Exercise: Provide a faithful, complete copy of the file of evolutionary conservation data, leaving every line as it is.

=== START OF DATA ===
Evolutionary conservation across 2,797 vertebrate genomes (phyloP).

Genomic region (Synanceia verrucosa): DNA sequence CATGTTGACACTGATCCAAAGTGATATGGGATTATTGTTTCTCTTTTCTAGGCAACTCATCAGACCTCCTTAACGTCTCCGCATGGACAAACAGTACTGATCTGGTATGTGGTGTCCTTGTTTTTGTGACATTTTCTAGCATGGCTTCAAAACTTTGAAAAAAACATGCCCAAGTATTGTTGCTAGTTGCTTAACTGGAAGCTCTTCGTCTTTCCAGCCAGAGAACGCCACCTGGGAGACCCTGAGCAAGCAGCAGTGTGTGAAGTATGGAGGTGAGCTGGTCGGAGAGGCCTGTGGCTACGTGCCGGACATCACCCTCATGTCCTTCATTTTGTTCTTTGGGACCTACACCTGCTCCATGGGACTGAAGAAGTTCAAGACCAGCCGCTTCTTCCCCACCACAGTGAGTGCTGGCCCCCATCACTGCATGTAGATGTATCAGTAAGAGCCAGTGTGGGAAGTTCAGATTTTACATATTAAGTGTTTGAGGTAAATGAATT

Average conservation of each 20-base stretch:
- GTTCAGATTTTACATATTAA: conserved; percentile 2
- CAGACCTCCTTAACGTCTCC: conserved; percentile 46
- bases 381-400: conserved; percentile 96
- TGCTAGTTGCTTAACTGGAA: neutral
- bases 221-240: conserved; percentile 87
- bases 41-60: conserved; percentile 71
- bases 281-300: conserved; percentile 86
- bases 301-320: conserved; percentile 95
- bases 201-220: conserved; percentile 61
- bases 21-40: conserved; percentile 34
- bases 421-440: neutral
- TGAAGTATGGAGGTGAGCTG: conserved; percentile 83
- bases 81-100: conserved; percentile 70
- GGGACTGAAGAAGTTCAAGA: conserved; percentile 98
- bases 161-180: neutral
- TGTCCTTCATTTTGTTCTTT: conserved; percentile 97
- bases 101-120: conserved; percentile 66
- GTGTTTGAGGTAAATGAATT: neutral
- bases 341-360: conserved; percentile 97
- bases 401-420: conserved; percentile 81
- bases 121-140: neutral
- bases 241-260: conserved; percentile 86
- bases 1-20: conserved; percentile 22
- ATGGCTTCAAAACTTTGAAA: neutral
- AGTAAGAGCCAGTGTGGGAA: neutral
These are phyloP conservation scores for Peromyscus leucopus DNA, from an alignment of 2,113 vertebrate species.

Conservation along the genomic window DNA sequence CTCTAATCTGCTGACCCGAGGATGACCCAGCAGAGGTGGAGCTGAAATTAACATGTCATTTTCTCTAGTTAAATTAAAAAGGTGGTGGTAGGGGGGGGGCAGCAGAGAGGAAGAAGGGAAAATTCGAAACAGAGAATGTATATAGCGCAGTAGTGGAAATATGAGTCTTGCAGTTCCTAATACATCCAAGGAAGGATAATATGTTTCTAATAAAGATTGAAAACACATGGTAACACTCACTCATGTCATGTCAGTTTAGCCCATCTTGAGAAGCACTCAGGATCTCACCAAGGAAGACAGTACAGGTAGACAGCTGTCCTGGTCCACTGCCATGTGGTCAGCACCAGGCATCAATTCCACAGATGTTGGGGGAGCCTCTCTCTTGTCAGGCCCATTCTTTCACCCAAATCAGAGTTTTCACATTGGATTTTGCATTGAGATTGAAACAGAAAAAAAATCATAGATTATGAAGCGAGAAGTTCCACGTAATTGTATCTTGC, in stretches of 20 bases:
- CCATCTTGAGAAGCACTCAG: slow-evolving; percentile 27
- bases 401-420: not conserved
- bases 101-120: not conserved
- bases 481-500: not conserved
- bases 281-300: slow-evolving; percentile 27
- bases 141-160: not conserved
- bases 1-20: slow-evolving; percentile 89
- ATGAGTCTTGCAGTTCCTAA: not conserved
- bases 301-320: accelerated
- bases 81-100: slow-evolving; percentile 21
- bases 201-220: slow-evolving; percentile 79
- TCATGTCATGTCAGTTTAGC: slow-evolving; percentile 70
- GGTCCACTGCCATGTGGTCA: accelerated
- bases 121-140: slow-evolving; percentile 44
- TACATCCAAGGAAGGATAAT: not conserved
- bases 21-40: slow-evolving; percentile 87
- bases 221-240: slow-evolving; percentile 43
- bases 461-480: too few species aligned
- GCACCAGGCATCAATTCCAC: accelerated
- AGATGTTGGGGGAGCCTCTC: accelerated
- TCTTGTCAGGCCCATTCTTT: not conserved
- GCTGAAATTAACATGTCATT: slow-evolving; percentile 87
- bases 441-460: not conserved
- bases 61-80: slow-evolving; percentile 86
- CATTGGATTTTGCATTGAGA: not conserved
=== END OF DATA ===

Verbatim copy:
Evolutionary conservation across 2,797 vertebrate genomes (phyloP).

Genomic region (Synanceia verrucosa): DNA sequence CATGTTGACACTGATCCAAAGTGATATGGGATTATTGTTTCTCTTTTCTAGGCAACTCATCAGACCTCCTTAACGTCTCCGCATGGACAAACAGTACTGATCTGGTATGTGGTGTCCTTGTTTTTGTGACATTTTCTAGCATGGCTTCAAAACTTTGAAAAAAACATGCCCAAGTATTGTTGCTAGTTGCTTAACTGGAAGCTCTTCGTCTTTCCAGCCAGAGAACGCCACCTGGGAGACCCTGAGCAAGCAGCAGTGTGTGAAGTATGGAGGTGAGCTGGTCGGAGAGGCCTGTGGCTACGTGCCGGACATCACCCTCATGTCCTTCATTTTGTTCTTTGGGACCTACACCTGCTCCATGGGACTGAAGAAGTTCAAGACCAGCCGCTTCTTCCCCACCACAGTGAGTGCTGGCCCCCATCACTGCATGTAGATGTATCAGTAAGAGCCAGTGTGGGAAGTTCAGATTTTACATATTAAGTGTTTGAGGTAAATGAATT

Average conservation of each 20-base stretch:
- GTTCAGATTTTACATATTAA: conserved; percentile 2
- CAGACCTCCTTAACGTCTCC: conserved; percentile 46
- bases 381-400: conserved; percentile 96
- TGCTAGTTGCTTAACTGGAA: neutral
- bases 221-240: conserved; percentile 87
- bases 41-60: conserved; percentile 71
- bases 281-300: conserved; percentile 86
- bases 301-320: conserved; percentile 95
- bases 201-220: conserved; percentile 61
- bases 21-40: conserved; percentile 34
- bases 421-440: neutral
- TGAAGTATGGAGGTGAGCTG: conserved; percentile 83
- bases 81-100: conserved; percentile 70
- GGGACTGAAGAAGTTCAAGA: conserved; percentile 98
- bases 161-180: neutral
- TGTCCTTCATTTTGTTCTTT: conserved; percentile 97
- bases 101-120: conserved; percentile 66
- GTGTTTGAGGTAAATGAATT: neutral
- bases 341-360: conserved; percentile 97
- bases 401-420: conserved; percentile 81
- bases 121-140: neutral
- bases 241-260: conserved; percentile 86
- bases 1-20: conserved; percentile 22
- ATGGCTTCAAAACTTTGAAA: neutral
- AGTAAGAGCCAGTGTGGGAA: neutral
These are phyloP conservation scores for Peromyscus leucopus DNA, from an alignment of 2,113 vertebrate species.

Conservation along the genomic window DNA sequence CTCTAATCTGCTGACCCGAGGATGACCCAGCAGAGGTGGAGCTGAAATTAACATGTCATTTTCTCTAGTTAAATTAAAAAGGTGGTGGTAGGGGGGGGGCAGCAGAGAGGAAGAAGGGAAAATTCGAAACAGAGAATGTATATAGCGCAGTAGTGGAAATATGAGTCTTGCAGTTCCTAATACATCCAAGGAAGGATAATATGTTTCTAATAAAGATTGAAAACACATGGTAACACTCACTCATGTCATGTCAGTTTAGCCCATCTTGAGAAGCACTCAGGATCTCACCAAGGAAGACAGTACAGGTAGACAGCTGTCCTGGTCCACTGCCATGTGGTCAGCACCAGGCATCAATTCCACAGATGTTGGGGGAGCCTCTCTCTTGTCAGGCCCATTCTTTCACCCAAATCAGAGTTTTCACATTGGATTTTGCATTGAGATTGAAACAGAAAAAAAATCATAGATTATGAAGCGAGAAGTTCCACGTAATTGTATCTTGC, in stretches of 20 bases:
- CCATCTTGAGAAGCACTCAG: slow-evolving; percentile 27
- bases 401-420: not conserved
- bases 101-120: not conserved
- bases 481-500: not conserved
- bases 281-300: slow-evolving; percentile 27
- bases 141-160: not conserved
- bases 1-20: slow-evolving; percentile 89
- ATGAGTCTTGCAGTTCCTAA: not conserved
- bases 301-320: accelerated
- bases 81-100: slow-evolving; percentile 21
- bases 201-220: slow-evolving; percentile 79
- TCATGTCATGTCAGTTTAGC: slow-evolving; percentile 70
- GGTCCACTGCCATGTGGTCA: accelerated
- bases 121-140: slow-evolving; percentile 44
- TACATCCAAGGAAGGATAAT: not conserved
- bases 21-40: slow-evolving; percentile 87
- bases 221-240: slow-evolving; percentile 43
- bases 461-480: too few species aligned
- GCACCAGGCATCAATTCCAC: accelerated
- AGATGTTGGGGGAGCCTCTC: accelerated
- TCTTGTCAGGCCCATTCTTT: not conserved
- GCTGAAATTAACATGTCATT: slow-evolving; percentile 87
- bases 441-460: not conserved
- bases 61-80: slow-evolving; percentile 86
- CATTGGATTTTGCATTGAGA: not conserved